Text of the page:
Learning Design Basics: The Coveted Side of Theory

In general, ‘theory’ gets overshadowed by ‘practice’. For obvious reasons!

It’s something like my theorizing about how to paint a landscape vis-a-vis the very action of painting the landscape. Practice takes over theory, in that sense.

But, in effect, it’s theory from which action springs forth. Put it another way, theory is the foundation over which I construct my action. It better be that way, as otherwise, my action becomes loose without a solid base supporting it.


My respect for theory comes from this angle. I’ve come to realize the importance of my having to internalize the theory especially in extremely critical contexts as that of Learning Design! Because, for me, learning design is not a frivolous occupation anymore. Not that it ever was, but, yeah… am beginning to appreciate the value and depth of this noble profession all the more now.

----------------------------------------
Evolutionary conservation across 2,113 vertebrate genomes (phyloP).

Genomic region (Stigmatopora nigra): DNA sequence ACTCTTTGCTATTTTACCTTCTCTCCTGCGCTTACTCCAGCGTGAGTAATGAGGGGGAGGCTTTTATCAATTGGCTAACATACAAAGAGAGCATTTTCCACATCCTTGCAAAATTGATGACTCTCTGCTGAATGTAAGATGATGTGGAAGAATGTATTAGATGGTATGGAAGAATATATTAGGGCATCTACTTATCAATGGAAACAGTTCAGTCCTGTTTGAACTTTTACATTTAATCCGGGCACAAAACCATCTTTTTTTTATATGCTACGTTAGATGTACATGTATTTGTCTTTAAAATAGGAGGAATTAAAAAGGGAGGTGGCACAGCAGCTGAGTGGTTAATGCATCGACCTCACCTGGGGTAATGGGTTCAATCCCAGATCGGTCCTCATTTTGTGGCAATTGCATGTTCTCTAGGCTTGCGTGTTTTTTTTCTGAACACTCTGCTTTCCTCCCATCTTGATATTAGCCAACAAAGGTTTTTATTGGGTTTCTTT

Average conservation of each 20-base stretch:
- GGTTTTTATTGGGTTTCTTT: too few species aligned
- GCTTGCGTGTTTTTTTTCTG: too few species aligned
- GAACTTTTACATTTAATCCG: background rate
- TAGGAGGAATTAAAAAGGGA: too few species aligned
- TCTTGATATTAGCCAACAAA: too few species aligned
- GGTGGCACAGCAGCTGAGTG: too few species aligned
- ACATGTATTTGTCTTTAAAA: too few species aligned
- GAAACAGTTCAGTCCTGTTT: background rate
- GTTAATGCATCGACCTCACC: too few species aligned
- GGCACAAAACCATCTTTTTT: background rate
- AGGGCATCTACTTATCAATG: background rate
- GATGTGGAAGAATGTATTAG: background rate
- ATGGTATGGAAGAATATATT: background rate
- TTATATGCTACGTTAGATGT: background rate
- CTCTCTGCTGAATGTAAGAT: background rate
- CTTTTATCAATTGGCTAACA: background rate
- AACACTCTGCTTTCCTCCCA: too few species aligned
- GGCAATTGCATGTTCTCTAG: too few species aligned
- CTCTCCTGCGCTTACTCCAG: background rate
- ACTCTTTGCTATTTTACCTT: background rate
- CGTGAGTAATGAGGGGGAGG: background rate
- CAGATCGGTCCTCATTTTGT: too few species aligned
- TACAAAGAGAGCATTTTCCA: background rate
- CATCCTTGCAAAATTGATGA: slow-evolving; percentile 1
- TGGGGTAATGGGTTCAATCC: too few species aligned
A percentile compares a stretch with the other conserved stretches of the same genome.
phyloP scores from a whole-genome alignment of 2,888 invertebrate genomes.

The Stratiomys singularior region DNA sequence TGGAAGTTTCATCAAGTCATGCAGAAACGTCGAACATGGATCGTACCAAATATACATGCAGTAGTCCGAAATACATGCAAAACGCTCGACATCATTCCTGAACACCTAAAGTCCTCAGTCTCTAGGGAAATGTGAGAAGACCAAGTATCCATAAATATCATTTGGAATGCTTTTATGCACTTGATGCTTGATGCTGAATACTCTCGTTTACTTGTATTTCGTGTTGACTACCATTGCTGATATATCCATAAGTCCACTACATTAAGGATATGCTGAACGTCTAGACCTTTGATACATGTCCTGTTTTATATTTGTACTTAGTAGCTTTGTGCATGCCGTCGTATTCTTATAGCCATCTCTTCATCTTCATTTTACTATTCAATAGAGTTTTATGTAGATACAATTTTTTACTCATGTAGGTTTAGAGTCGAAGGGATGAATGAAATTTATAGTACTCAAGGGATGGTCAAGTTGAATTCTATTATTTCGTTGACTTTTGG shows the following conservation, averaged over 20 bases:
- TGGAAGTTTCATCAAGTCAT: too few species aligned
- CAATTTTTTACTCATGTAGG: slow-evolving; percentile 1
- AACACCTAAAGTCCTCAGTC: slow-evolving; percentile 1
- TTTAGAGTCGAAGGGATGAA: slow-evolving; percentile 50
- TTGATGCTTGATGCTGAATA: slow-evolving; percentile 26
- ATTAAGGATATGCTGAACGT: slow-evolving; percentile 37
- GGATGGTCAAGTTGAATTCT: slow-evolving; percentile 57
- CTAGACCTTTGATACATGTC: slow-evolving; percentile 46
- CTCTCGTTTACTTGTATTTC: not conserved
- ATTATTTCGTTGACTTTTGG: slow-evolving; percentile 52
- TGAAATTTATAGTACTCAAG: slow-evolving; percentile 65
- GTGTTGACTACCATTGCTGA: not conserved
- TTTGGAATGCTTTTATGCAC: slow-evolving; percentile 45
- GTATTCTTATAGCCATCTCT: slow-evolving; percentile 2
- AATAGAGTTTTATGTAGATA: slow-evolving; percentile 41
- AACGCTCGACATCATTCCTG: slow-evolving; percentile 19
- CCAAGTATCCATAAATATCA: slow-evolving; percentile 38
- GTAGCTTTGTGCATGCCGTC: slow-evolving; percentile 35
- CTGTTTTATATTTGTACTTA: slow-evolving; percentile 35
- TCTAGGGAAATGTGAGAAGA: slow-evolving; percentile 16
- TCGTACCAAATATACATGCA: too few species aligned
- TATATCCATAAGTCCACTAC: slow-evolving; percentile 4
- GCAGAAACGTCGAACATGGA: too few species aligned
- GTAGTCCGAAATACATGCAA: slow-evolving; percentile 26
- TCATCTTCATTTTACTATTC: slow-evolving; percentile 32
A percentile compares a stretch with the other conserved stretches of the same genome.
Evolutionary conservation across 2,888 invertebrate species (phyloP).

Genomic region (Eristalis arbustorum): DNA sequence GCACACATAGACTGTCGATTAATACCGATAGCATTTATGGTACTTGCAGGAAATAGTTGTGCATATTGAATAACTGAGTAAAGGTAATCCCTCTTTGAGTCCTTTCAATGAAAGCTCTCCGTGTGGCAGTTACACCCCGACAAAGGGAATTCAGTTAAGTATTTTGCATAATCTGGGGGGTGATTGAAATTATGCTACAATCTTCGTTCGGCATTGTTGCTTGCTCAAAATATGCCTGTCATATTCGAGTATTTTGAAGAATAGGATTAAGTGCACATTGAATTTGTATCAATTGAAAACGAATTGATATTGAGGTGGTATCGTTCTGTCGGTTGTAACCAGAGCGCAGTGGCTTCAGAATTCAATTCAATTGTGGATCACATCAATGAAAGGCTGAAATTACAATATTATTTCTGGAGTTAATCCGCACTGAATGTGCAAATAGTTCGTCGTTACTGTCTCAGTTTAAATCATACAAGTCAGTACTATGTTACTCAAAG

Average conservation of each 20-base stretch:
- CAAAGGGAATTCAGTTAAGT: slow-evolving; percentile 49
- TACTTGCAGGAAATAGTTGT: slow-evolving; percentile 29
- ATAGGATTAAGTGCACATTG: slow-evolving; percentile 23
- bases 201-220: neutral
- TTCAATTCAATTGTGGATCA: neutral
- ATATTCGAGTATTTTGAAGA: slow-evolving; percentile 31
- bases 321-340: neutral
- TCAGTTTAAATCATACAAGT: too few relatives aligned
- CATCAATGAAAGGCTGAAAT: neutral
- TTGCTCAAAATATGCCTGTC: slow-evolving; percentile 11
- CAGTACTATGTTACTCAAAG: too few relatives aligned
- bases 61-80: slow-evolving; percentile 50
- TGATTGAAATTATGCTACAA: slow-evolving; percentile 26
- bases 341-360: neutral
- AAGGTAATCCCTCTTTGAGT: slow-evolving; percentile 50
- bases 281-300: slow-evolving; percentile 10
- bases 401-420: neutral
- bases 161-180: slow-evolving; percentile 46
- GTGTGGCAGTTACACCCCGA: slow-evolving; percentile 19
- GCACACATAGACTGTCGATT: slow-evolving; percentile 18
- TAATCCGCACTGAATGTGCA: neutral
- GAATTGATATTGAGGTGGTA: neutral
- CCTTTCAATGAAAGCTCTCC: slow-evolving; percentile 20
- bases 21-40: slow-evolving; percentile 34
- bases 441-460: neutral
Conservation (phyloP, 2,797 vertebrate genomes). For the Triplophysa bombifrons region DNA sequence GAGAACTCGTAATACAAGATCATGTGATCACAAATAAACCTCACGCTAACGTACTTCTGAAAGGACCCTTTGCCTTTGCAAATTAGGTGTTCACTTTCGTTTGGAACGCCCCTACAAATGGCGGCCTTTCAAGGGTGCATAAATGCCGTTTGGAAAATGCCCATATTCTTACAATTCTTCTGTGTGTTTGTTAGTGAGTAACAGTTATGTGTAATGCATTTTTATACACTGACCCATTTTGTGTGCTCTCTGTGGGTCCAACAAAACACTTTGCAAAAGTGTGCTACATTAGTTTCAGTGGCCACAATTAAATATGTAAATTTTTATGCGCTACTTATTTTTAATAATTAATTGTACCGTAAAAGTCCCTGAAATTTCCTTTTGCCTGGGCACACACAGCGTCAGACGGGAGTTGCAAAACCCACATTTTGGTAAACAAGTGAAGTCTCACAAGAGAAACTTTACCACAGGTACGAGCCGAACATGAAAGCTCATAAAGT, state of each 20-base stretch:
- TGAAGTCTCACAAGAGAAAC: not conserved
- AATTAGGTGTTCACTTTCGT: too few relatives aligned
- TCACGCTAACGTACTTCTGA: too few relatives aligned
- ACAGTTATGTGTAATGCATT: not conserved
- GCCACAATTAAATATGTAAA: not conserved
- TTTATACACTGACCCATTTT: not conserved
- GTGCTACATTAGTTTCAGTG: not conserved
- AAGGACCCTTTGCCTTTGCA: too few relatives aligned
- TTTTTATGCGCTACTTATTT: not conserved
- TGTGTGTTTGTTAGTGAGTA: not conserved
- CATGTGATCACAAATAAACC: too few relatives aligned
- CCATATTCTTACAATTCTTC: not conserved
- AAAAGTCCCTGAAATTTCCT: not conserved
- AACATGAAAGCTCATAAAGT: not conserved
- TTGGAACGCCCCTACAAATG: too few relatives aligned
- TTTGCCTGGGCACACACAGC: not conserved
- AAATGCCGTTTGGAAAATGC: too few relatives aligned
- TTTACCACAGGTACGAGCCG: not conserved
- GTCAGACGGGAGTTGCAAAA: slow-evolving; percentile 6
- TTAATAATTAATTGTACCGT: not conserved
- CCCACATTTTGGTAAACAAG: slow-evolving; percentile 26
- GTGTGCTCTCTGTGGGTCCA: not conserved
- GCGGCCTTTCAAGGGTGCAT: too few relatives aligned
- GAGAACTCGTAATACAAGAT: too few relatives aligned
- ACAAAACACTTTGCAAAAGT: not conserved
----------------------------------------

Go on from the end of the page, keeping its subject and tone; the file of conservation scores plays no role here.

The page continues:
Now, putting a magnifying glass over the pedagogical expertise route I was reflecting on in my last post, I see ‘learning theories’ zooming in much closer to get my attention.

Behaviorism, Cognitivism and Constructivism.

They do sound like something alright, but as a learning designer, I need to understand what these theories stand for… so, I can consciously apply them in due contexts. Applying my understanding this way, I know what I am doing instead of just ‘shooting in the dark’… which is what invariably happens when I stay on the ‘surface’.

I intend reflecting on each of these learning theories in my subsequent blog outings among so many other exciting discussions I’m queuing up after them.


The earlier posts connected to this topic are here:

  1. Learning Design Basics: Introduction
  2. Learning Design Basics: Definition, the take-off point!
  3. Learning Design Basics: Bifurcating Pedagogical Content Knowledge

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